Warren County Historical Society Presents …

The Digital Version “REWIND”

July 1, 2019

 

     The following story was found on the North Warren Chamber of Commerce website in 2005 or 06, and it highlights the importance the Town of Horicon played in the history of our country and is perfect for the Fourth of July.  It is presented here with some minor revisions.

 

Horicon Steps Up

 

     In Smith’s History of Warren County (1885), he mentions that the population of Horicon diminished in the years between 1860 and 1868, “due to the  noble effort put forth by the town to aid in crushing the Rebellion.”  It has been said that Horicon, in proportion to her population, furnished more menfor the war than any other town in the State of New York.

     The town paid $3,500 in bounties in one year, when her population did not exceed 1,500.  It is estimated that two hundred volunteers went from Horicon into the various regiments made up in the county, principally the 22nd, 93rd, 118th and 142nd.  Only one man was drafted, although that man’s name remains a mystery.

     Looking at the Town of Horicon in the time period, one can find reasons why the men were enlisting.  The tannery, at the time the largest in the state, had burned to the ground.  Farms in the town could easily be described as “hardscrabble” at best.  Most the the men from the town who enlisted in  1862 were farmers, and making a living from farming was difficult, if not impossible.  Although the men of Horicon were no less patriotic than those towns in the area, economics drove many into the military.

     Many of the men were not young, they had established homes and families.  In one case, Elijah and Ansell Taft – father and son enlisted.  Father Elijah joined the 93rd Infantry while son Ansell enlisted in the 22nd Infantry.  Unfortunately, Ansell was wounded at the Second Battle of Bull Run and died in September 1862.  Elijah mustered out with his unit after witnessing the surrender of General Robert E. Lee at Appomattox.

     Overall, 35 men who had enlisted through the Town of Horicon were killed or died from wounds in the war.  Sever were lost in the Battle of the Wilderness, four at the second Battle of Bull Run, tow at Drewey’s Bluff and four at Andersonville.  One prisoner was released after spending 11 months there.  Fourteen men form Horicon witnessed the surrender of Richmond and sixteen the surrender of Lee.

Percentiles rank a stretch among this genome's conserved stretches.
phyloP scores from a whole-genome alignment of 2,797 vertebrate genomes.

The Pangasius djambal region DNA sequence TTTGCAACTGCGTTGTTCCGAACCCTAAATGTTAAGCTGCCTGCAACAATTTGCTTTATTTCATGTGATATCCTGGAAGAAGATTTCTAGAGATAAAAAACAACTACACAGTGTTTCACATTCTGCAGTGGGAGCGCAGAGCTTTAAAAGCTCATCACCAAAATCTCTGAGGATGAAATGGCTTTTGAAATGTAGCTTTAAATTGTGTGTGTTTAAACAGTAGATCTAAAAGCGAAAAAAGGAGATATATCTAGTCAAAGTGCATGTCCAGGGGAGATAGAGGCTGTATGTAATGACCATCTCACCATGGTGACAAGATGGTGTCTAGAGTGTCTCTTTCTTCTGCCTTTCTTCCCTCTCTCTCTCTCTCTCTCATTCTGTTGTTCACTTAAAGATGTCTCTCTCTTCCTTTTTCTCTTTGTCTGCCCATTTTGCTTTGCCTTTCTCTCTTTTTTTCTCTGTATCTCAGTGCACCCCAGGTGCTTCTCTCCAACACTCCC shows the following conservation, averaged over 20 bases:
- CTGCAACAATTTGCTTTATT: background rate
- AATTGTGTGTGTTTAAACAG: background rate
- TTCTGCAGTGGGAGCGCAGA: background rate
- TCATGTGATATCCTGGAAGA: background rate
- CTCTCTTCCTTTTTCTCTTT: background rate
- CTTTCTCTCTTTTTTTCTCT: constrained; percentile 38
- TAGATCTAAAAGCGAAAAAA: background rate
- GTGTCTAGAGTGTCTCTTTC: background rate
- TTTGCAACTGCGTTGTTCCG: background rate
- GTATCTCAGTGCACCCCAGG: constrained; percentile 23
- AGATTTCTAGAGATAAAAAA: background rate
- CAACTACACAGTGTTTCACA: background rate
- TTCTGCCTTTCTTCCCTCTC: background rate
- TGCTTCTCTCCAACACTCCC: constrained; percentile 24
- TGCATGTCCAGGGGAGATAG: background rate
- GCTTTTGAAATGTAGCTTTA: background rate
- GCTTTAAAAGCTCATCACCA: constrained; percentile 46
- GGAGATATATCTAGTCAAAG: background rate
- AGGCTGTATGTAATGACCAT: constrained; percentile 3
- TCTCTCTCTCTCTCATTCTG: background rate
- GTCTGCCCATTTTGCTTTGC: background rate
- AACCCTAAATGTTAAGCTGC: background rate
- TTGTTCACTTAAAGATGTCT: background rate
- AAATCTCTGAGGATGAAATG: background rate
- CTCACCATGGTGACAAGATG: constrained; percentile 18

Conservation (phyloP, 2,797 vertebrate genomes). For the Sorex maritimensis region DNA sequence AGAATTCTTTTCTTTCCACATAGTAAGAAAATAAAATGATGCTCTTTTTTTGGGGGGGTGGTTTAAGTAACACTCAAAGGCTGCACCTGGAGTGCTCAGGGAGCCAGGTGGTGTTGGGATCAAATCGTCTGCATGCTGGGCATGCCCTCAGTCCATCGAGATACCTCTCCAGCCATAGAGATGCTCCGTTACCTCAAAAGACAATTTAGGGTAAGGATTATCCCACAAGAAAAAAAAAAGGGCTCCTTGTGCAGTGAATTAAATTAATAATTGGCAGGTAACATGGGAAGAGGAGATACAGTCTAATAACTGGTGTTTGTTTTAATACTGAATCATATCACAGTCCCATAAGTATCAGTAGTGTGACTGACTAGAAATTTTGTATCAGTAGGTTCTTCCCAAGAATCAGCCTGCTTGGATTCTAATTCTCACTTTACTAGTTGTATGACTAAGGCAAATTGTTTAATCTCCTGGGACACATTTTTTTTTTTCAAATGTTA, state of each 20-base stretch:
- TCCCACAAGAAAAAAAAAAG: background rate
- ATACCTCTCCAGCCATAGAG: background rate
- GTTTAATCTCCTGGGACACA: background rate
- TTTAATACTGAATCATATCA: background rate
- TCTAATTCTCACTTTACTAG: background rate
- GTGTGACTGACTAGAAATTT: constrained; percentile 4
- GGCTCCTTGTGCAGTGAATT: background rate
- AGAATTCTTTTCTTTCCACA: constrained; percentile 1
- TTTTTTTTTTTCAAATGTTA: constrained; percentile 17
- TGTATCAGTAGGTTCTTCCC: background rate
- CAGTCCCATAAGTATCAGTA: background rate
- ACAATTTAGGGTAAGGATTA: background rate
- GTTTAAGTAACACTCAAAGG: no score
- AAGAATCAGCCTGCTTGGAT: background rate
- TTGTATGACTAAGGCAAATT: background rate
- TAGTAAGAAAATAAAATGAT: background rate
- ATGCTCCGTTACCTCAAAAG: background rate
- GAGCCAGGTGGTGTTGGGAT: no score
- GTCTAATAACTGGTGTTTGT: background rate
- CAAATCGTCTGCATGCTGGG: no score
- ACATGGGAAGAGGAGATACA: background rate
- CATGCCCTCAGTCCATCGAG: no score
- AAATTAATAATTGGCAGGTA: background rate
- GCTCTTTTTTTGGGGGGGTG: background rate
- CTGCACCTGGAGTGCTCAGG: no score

Statistics:

26 families sent two or more sons.

4 families sent four sons:  Hastings, Hayes, Smith, and Sherman

Almost all of these families lost one, and in some cases two sons.

Many of the men from Horicon served 9-10 months.

Some were away for 34 months.

 

     As the men returned to Horicon, many resumed the lives they had left, going back to their families.  Some became leaders in the community.  One such person was Austin Ross.

     Austin was born in Vermont but was moved to Horicon at the age of 5.  In August of 1864 he answered the call and enlisted in the Union army for the remainder of the war.  He was sent to the front from Plattsburgh with a group of replacement troops who were from St. Lawrence County and formed the 142nd Infantry.  After the war he returned to Horicon and spent the rest of his life farming and lumbering.

     He also had three steamboats which were used to move logs from one end of the lake to the other.  These were the only steamboats on Brant Lake.  From the boats, he earned the title “Captain.”  A man for all seasons, he did building jobs for many of the lake homes, and he kept diaries of his life that show a man who knew no bounds in what he would try, including flying in one of the first airplanes in the area.  He served the town in every elected position.  He was the town supervisor in the 1880s and justice of the peace for 25 years.

     Ross was paid the following tribute after his death:  “This town mourns the death of a grand old man, Captain Austin Ross, eighty-six years old, who passed away to his eternal rest last Thursday morning.  As a soldier we knew him, as a soldier he passed away.  He was always the same- cheerful, quick to respond to a joke, ready to take one; ready to give in time of trouble, ready to help whenever he3 was needed in a big place or a little one.  His memory will live on.”

 

 

Warren County Historical Society // 50 Gurney Lane // Queensbury, NY 12804 // (518) 743-0734

 

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